Assessment of the long-term response to rehabilitation of two wetlands in KwaZulu-Natal, South Africa
AbstractAssessing the ecological outcomes of wetland rehabilitation activities is an important need recognised by the ‘Working for Wetlands’ programme in South Africa. An assessment of ecological response was conducted in the Killarney and Kruisfontein wetlands, KwaZulu-Natal, in 2005 prior to rehabilitation in 2006, and again in 2011 and 2012, respectively, following rehabilitation. The assessment criteria included an evaluation of changes in ecological integrity, the supply of ecosystem services, and vegetation composition. Improvements in hydrological and geomorphic integrity were recorded in both wetlands, resulting in improved ecosystem delivery. However, investigation of vegetation composition using the wetland index value and floristic quality assessment index indices showed that, seven years after rehabilitation, Killarney’s vegetation composition had improved, but Kruisfontein’s vegetation was still largely dominated by pioneer species and appeared to be stable, but in a severely transformed state. The response of these wetlands has shown that sites for rehabilitation should be screened before work begins, and wetlands requiring intensive management of vegetation recovery should be assessed in terms of the objectives and the anticipated benefits of the project.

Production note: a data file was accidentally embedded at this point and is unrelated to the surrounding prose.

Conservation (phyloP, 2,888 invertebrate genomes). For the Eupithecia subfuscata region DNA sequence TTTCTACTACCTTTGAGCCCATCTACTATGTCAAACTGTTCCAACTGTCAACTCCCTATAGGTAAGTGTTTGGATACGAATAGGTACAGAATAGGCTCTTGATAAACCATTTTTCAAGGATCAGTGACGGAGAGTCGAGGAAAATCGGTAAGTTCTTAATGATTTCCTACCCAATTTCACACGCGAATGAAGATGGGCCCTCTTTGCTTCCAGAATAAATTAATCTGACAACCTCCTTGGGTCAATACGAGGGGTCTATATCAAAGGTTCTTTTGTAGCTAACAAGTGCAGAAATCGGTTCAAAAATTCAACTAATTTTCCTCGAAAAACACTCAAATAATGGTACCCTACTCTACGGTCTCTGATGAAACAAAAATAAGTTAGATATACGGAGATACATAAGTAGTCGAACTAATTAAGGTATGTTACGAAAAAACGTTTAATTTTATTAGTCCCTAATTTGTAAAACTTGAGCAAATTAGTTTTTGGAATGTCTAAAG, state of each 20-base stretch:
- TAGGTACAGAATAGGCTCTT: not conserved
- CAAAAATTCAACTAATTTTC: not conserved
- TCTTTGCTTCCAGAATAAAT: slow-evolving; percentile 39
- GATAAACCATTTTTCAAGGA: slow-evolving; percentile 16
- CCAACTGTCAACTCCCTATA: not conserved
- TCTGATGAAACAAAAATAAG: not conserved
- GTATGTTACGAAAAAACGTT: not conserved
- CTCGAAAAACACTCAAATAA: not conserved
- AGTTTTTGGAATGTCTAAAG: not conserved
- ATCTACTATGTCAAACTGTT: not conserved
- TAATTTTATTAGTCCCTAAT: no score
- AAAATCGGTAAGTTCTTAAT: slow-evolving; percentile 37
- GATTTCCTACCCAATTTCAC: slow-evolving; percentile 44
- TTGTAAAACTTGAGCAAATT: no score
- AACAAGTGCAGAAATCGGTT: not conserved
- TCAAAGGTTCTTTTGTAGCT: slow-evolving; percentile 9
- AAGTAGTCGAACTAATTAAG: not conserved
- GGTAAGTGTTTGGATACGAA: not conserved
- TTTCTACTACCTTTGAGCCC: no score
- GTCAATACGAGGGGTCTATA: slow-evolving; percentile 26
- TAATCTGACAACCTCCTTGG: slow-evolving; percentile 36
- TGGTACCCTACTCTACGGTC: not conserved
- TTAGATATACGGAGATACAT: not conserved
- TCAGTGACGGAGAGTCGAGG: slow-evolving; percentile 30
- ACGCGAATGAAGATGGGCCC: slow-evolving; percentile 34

Keywords: ecosystem services, integrity, rehabilitation outcomes, WIV and FQAI indices
African Journal of Aquatic Science 2014, 39(3): 237–247